samabsamab Posts: 1,953member
    Quote:
    Originally Posted by whatisgoingon View Post


    This "analysis" isn't very good, as it assumes Apple had zero product in the channel to begin with. This is highly unlikely.



    They ran out of 2G iphones a long time before the 3G iphone was launched (a month before)



    http://www.theiphoneblog.com/2008/06...om-att-stores/
  • Reply 3 of 31
    The article is inaccurate. The 4th quarter conference call clearly states , 7 minutes into the call, that 6.9 million iphones were sold , not shipped . Pretty poor reporting



    [::Edit by Kasper: The article is correct, please see the below posts::]
  • Reply 4 of 31
    samabsamab Posts: 1,953member
    Quote:
    Originally Posted by drjjones View Post


    The article is inaccurate. The 4th quarter conference call clearly states , 7 minutes into the call, that 6.9 million iphones were sold , not shipped . Pretty poor reporting



    And if you listen to the first 30 seconds of the conference call --- they always say that you should rely on the SEC filing for accuracy.



    And the SEC filing is about "shipment", not units sold.
  • Reply 5 of 31
    Quote:
    Originally Posted by samab View Post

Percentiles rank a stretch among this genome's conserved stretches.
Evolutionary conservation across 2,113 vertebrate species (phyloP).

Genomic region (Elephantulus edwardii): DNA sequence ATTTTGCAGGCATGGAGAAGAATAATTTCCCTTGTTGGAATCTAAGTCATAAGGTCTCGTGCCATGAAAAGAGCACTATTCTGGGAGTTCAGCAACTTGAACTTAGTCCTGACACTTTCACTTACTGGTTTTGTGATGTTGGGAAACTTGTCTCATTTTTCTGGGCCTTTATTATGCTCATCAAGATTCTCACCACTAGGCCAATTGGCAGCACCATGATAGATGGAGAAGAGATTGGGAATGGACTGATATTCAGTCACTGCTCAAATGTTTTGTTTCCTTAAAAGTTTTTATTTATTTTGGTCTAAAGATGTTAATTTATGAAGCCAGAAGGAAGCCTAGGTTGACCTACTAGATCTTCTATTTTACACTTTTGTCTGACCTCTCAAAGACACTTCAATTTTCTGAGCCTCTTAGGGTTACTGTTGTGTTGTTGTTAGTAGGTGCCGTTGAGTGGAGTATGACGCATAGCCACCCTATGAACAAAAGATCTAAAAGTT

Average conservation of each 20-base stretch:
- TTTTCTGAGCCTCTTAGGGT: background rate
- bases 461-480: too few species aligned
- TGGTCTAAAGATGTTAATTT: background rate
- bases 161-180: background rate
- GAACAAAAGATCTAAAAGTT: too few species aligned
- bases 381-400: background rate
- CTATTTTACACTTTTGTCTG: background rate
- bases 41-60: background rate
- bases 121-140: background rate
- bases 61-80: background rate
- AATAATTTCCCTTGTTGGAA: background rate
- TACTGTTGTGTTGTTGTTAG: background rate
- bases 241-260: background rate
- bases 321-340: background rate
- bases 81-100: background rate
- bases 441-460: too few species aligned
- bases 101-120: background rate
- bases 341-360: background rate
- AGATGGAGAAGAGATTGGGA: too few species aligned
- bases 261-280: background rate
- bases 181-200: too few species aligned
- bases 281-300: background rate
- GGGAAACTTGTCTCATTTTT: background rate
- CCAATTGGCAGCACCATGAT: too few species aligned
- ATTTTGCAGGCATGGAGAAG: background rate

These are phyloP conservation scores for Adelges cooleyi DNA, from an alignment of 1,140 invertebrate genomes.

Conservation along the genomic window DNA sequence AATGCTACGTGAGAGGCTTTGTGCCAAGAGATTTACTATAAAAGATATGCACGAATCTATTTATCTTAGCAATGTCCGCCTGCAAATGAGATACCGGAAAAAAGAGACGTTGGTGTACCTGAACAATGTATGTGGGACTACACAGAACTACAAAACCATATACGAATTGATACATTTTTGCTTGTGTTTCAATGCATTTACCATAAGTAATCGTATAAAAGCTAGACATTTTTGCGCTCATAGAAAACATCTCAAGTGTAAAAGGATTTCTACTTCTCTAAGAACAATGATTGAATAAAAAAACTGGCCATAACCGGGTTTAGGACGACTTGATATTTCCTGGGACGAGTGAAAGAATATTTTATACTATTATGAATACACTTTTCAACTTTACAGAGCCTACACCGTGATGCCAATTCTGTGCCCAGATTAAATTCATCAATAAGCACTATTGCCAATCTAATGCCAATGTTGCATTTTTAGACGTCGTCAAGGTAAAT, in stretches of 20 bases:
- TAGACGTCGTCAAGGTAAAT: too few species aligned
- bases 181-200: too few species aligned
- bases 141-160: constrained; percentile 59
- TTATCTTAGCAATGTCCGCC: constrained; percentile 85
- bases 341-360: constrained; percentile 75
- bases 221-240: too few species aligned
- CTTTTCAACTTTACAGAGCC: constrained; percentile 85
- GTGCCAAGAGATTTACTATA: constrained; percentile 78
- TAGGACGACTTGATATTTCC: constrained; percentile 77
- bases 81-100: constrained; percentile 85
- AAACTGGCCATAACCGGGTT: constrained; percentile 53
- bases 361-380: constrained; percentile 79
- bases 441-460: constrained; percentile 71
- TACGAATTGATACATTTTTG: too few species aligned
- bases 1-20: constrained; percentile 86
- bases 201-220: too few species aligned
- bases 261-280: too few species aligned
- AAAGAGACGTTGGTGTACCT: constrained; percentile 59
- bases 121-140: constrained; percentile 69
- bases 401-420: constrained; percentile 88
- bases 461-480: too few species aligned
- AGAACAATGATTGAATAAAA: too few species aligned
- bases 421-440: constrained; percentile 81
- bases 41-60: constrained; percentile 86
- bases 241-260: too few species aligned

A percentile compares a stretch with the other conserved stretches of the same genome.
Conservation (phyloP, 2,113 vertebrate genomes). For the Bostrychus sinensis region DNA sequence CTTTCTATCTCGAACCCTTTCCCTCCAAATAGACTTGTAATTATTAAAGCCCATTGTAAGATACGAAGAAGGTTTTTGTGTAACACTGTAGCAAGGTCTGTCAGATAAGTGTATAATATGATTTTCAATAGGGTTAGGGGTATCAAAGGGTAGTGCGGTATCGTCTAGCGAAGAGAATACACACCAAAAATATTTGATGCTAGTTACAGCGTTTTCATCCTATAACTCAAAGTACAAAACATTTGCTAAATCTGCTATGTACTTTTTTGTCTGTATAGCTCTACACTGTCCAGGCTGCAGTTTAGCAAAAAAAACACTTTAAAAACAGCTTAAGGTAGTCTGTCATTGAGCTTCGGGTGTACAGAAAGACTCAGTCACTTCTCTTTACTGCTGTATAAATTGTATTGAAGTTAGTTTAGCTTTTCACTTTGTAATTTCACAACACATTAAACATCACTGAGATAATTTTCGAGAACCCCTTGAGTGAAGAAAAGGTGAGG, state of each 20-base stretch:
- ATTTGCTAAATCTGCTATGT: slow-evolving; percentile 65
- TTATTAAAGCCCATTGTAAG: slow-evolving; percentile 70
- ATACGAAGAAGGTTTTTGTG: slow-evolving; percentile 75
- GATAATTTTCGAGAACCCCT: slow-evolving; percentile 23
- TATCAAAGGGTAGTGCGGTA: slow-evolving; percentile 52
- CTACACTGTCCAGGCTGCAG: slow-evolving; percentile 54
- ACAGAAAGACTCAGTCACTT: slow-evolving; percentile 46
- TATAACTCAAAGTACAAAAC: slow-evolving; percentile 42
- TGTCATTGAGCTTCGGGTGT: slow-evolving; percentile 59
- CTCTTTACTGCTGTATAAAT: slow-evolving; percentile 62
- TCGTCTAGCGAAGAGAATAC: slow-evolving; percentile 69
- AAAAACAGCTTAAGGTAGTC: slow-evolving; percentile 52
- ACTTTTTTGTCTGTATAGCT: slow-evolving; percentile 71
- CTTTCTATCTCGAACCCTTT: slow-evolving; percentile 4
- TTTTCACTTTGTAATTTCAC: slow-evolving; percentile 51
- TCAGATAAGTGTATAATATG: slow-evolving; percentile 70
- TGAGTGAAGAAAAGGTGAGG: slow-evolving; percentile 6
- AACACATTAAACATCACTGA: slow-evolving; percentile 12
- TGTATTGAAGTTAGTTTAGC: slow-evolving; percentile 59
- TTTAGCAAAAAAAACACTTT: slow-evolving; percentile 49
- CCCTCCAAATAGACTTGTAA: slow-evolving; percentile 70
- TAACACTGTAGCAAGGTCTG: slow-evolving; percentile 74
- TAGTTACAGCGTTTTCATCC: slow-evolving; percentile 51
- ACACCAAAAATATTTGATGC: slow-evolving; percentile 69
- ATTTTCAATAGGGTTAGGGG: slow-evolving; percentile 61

And if you listen to the first 30 seconds of the conference call --- they always say that you should rely on the SEC filing for accuracy.



    And the SEC filing is about "shipment", not units sold.







    " The Company sold 11,052,000 iPods during the quarter, representing eight percent unit growth and three percent revenue growth over the year-ago quarter. Quarterly iPhone units sold were 6,892,000 compared to 1,119,000 in the year-ago-quarter."



    http://yahoo.brand.edgar-online.com/...ex=2&type=html
  • Reply 6 of 31
    samabsamab Posts: 1,953member
    And Apple's definition of "sold" is shipment to carriers (ie. anything other than apple own store).



    It's in the "UNAUDITED RECONCILIATION OF NON-GAAP TO GAAP RESULTS OF OPERATIONS" chart, go to the footnotes and Apple recognizes revenue when iphones are "shipped".
  • Reply 7 of 31
    Quote:
    Originally Posted by samab View Post


    And if you listen to the first 30 seconds of the conference call --- they always say that you should rely on the SEC filing for accuracy.



    And the SEC filing is about "shipment", not units sold.



    [